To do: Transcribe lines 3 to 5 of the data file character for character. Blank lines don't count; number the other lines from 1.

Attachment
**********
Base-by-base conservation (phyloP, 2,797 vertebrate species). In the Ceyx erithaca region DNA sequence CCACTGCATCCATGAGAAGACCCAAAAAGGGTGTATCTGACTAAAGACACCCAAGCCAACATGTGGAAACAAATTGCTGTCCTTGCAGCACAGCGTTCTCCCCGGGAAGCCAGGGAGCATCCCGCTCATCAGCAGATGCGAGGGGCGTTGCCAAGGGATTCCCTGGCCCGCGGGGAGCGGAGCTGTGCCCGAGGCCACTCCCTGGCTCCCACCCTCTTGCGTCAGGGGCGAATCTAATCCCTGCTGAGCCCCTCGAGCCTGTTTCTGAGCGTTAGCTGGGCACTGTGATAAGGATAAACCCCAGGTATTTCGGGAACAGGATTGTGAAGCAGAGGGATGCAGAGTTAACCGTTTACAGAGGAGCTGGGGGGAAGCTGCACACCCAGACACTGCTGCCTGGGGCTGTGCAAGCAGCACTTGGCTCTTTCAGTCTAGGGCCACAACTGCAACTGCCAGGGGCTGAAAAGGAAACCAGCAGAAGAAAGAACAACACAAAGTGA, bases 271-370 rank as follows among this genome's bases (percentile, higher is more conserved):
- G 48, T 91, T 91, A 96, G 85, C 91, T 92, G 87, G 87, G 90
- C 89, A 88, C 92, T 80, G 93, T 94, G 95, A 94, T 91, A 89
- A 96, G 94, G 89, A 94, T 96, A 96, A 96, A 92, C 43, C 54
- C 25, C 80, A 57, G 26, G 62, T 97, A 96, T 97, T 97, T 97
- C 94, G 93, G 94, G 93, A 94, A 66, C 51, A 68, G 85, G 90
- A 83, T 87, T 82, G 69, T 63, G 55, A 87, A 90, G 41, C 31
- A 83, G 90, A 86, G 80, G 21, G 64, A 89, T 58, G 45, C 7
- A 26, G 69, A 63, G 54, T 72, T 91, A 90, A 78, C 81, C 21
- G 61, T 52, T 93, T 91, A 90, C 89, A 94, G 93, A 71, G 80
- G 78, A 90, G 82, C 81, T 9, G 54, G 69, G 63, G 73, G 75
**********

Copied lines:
- C 89, A 88, C 92, T 80, G 93, T 94, G 95, A 94, T 91, A 89
- A 96, G 94, G 89, A 94, T 96, A 96, A 96, A 92, C 43, C 54
- C 25, C 80, A 57, G 26, G 62, T 97, A 96, T 97, T 97, T 97